Melbourne News

From an early vocation to a late call

Monday 15 December 2014
By Fiona Basile, Kairos Catholic Journal
TERRY Curtin was eight years old when he first ‘sensed’ his vocation, that there was ‘something whole’ that he wanted to do with his life.

It was a sense that saw him enter the regional seminary in Werribee aged 18, and which now, at 69, has seen him appointed by Pope Francis on 7 November as Auxiliary Bishop of Melbourne for the Northern Region. It follows almost three years as Episcopal Vicar for the Eastern Region; he has been a monsignor since 2012.

Mgr Curtin was born in Cremorne, Sydney, in 1945, to Desmond and Nancie Curtin; he had a younger brother Tony, who died five years ago of breast cancer, the same disease that claimed his mother in February 1956—Terry was 10 and Tony, eight; they were living in Sydney at the time.

Reflecting on his early call, Mgr Curtin said his father always had a deep faith and he was blessed in his godmother Anne Imray, who was a long-time friend of his mother and grandmother, and the only Catholic they knew. ‘She was a beautiful presence in my life and made the vestments for my ordination.’

Following their mother’s death, the boys were enrolled at St Kevin’s in Toorak, where they completed their schooling. Terry matriculated in 1963 and entered the seminary in 1964. ‘When I told my mother’s sister that I was going to enter the seminary, I wondered what she’d think,’ Mgr Curtin said. ‘She said: “I’ll tell you something. When your father rang to tell me your mother had only six weeks to live, I cried, but he consoled me from what he believed. If you can do that for others, then that’s a good work.”’


While at the seminary, Mgr Curtin was sent to Rome for his theological studies where he ‘gate-crashed the Pope’. ‘My father worked for the Commonwealth Bank, and on a government trade mission had an audience with the Pope along with three other Catholics on the mission. I donned my black suit and collar and attended as their ‘translator’. Despite there being only four names on the official letter, I managed to convince the Swiss Guard that there were only four names because my father and I shared the same surname. Talk about game!’

The delegation was duly presented to Pope Paul VI. ‘He was quite beautiful to my father about giving his son to the Church,’ Mgr Curtin said. ‘He greeted the others, came back to us and held our hands. We just floated out of there!’

Bishop Curtin also met another Holy Father, Pope John Paul II, the day after he had defended his thesis, in December 1987—he had completed a Doctorate in Theology from the Gregorian University.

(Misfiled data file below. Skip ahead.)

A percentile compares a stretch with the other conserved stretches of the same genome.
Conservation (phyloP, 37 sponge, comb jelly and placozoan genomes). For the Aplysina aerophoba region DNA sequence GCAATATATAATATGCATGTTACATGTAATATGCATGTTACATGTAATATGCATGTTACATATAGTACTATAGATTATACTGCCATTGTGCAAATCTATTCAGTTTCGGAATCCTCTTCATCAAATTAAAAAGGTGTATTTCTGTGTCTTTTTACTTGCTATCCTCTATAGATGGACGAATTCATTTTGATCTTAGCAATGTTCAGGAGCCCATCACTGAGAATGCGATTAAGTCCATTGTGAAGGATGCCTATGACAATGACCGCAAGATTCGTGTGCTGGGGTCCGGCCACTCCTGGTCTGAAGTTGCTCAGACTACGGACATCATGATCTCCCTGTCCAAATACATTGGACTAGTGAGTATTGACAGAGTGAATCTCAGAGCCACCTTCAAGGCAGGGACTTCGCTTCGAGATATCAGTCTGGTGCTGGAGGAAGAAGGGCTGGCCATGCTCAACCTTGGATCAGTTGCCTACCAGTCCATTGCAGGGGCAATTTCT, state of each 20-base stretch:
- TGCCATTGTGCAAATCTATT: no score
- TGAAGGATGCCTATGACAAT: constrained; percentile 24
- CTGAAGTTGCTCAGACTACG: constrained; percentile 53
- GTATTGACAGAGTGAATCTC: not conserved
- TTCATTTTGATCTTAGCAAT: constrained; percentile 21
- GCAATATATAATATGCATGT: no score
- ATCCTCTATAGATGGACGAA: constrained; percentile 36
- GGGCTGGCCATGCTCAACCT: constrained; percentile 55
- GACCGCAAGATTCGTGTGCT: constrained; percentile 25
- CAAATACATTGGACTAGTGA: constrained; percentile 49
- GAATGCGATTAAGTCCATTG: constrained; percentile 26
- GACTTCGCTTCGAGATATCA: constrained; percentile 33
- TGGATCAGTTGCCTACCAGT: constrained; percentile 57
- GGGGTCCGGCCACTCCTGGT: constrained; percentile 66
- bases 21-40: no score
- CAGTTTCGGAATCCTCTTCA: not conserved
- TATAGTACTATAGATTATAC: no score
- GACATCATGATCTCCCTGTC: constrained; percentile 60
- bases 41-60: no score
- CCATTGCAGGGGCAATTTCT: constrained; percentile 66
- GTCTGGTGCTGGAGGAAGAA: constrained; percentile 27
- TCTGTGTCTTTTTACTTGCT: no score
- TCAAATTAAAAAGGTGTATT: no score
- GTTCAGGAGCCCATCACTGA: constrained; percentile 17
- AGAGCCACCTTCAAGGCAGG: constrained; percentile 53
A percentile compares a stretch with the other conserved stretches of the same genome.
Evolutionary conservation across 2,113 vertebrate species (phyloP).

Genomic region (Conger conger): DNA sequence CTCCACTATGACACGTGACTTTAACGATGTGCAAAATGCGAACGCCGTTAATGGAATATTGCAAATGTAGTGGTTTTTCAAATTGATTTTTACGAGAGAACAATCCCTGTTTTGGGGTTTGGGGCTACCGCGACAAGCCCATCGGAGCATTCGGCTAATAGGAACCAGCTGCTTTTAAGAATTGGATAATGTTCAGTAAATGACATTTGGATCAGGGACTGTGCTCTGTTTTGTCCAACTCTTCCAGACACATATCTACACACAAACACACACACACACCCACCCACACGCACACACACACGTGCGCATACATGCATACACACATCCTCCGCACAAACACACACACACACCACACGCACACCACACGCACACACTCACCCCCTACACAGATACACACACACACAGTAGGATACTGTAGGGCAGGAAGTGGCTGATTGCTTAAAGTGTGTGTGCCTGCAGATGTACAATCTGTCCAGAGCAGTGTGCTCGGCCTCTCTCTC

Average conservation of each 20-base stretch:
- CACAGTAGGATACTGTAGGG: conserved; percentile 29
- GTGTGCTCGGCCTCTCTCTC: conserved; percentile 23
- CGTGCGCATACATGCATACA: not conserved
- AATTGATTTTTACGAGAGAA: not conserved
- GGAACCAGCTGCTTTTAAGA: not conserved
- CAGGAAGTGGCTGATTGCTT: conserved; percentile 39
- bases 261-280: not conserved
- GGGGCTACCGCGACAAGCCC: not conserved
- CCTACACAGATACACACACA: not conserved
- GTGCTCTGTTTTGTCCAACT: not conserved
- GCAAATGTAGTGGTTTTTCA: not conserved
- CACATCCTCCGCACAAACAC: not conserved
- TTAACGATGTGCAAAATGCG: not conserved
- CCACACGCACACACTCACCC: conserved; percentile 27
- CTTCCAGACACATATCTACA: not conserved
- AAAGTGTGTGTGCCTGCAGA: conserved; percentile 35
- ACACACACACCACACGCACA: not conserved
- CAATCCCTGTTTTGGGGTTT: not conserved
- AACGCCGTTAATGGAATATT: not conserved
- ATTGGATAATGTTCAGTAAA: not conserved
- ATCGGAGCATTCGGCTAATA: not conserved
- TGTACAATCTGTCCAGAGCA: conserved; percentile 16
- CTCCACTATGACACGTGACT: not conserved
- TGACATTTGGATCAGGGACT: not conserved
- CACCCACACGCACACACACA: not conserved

After his ordination, Mgr Curtin was appointed to St Anthony’s parish in Noble Park. ‘It was an absolute honeymoon,’ he said. ‘I loved the people, the interaction, and having been in Rome I could talk directly to the Italians. We had a parish of 2000 families with 1500 children in the school. It was full on and I loved it.’

Mgr Curtin was then appointed to St Mark’s in Fawkner. He was there only three months before being appointed by Archbishop Frank Little as head of religious education at Mercy Teachers’ College in Ascot Vale. ‘This was the one thing I’d ruled out when entering the seminary,’ he said. ‘I had decided not to go to the Jesuits because I didn’t want to teach and now I was being asked to teach! … [but] on the day of your ordination you lie down on the ground and put your trust in God. To not say yes would be to deny what was at the heart of my vocation: to serve.’

At Mercy College Mgr Curtin found he could teach after all. He worked in academia at Australian Catholic University for 28 years. He was then master of Catholic Theological College for eight years and has been head of Systematic Theology for the past four years.

On holidays when he received the call to see Papal Nuncio Archbishop Paul Gallagher in Canberra, he wondered if it was to do with the bishop appointment, something he had ruled out due to his older age.

He said: ‘On being told, I thought, “Pope Francis has appointed you, how can you say no?”’

In his acceptance letter to the Pope, Mgr Curtin wrote: ‘I will do all I can to support the Archbishop and the Church of Melbourne in spreading the Good News and the joy of the Gospel.’

As bishop, Mgr Curtin hopes to give the best he can in the time he has ‘under God’s grace’. ‘I’d like to be listening, to be encouraging, and I would hope in the interaction with people, under the Holy Spirit, that our combined wisdom would give us the best way forward.’

Mgr Curtin said his bishop’s motto was clear: ‘When the Easter candle is carried into the darkened church, there is a really beautiful moment when the priest sings, “Christ our Light!” That’s my motto and that’s what I would like to work from.’

Photo by Fiona Basile, Kairos Catholic Journal


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